“Why are you here?” That’s the question that’s spat at Simon Rex’s Mickey as he turns up broke on his scrawny wife’s porch in Texas. Nobody wants him here. Nobody wants him at all after he ran off to LA years ago. As a burnt-out porn star who’s ridden his charm until there’s nothing left to give, it doesn’t seem as if there isn’t any door left in Texas not waiting to be slammed in his face. However, Mickey isn’t one to give up.
Mickie’s hard-on for selfishness just doesn’t know when to give up...
An unscrupulous hustler, he lulls impressionable neighbour Lonnie into being his adhoc chauffeur. Dealing dope for the local drugs queen Leondria during their trips, Mickey slowly starts to bring the money in. Yet, in amongst all the permanent squabbles with his estranged wife, Lexi, a dangerously, delicious opportunity falls in his lap. On a random family treat out to the local doughnut store Mickey meets Raylee. Three months shy of her eighteenth birthday, and going by her preferred name of “Strawberry”, Mickie sees pornstar potential written all over her face.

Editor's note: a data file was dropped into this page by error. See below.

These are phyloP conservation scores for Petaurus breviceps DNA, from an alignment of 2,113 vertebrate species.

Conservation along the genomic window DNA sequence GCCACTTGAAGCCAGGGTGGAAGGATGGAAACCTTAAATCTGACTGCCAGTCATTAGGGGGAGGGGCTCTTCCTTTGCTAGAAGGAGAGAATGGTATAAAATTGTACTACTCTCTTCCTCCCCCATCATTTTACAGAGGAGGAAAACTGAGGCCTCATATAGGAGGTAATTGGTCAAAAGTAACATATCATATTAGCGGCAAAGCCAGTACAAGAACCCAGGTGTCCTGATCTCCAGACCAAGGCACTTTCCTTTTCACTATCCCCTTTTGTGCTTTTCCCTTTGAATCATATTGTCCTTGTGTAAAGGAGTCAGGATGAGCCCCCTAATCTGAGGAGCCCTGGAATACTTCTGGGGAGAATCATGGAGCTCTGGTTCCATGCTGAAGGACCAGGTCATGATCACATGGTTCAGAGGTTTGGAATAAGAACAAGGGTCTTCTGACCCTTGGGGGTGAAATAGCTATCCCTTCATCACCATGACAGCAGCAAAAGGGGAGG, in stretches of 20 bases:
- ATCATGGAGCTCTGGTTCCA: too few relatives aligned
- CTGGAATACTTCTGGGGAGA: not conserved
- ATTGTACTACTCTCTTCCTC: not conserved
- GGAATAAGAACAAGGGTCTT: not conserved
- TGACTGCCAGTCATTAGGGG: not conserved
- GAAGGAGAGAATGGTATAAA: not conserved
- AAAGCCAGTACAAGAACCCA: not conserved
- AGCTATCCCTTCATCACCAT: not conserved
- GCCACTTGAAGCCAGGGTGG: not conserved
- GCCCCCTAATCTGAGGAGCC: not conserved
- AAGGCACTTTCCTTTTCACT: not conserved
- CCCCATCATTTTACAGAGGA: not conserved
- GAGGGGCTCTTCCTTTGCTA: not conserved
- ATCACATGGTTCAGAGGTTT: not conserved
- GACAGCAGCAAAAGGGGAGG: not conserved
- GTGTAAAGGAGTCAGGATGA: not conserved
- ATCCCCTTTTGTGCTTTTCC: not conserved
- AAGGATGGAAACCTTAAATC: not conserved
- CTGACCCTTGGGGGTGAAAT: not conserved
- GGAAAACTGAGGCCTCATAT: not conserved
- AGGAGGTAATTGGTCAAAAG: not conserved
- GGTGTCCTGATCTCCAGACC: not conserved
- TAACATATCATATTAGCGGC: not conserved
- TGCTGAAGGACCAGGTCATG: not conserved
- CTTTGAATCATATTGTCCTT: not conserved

Envisioning Strawberry as his fast track back into the porn business, Mickie’s hard-on for selfishness just doesn’t know when to give up. That is because if there’s something that Mickey is more addicted to than himself then it’s lying. And the longer you watch Red Rocket you’ll sense that this house of cards will come crashing down way before any aces can save Mickey’s hand.
In short, Red Rocket is an agonisingly ecstatic ride. Like a slow evolving car crash, when everything does come apart, it does so really fast.. Mickey has his getaway all planned and whilst you could see the destruction a mile off and you’ll still be hooked into the outcome nonetheless
And that’s the weird thing with Red Rocket. When it does actually end, it provides you with a finale that promises either redemption or damnation depending on which way you want to look at it.
Simon Rex and Bree Elrod deliver fantastically committed performances as Mickey and Lexi but it’s Suzanna Son’s beguiling Strawberry who will really have you wondering what will happen next. Like Michael Caine’s debut in 1966’s Alfie, in Red Rocket you walk alongside a magnetically despicable anti-hero whose escalating schemes increasingly beggars belief. Suffice to say, if you enjoyed Craig Gillespie’s I, Tonya then this disaster movie will have your hands similarly buried deep into the popcorn as Mickey’s world comes undone.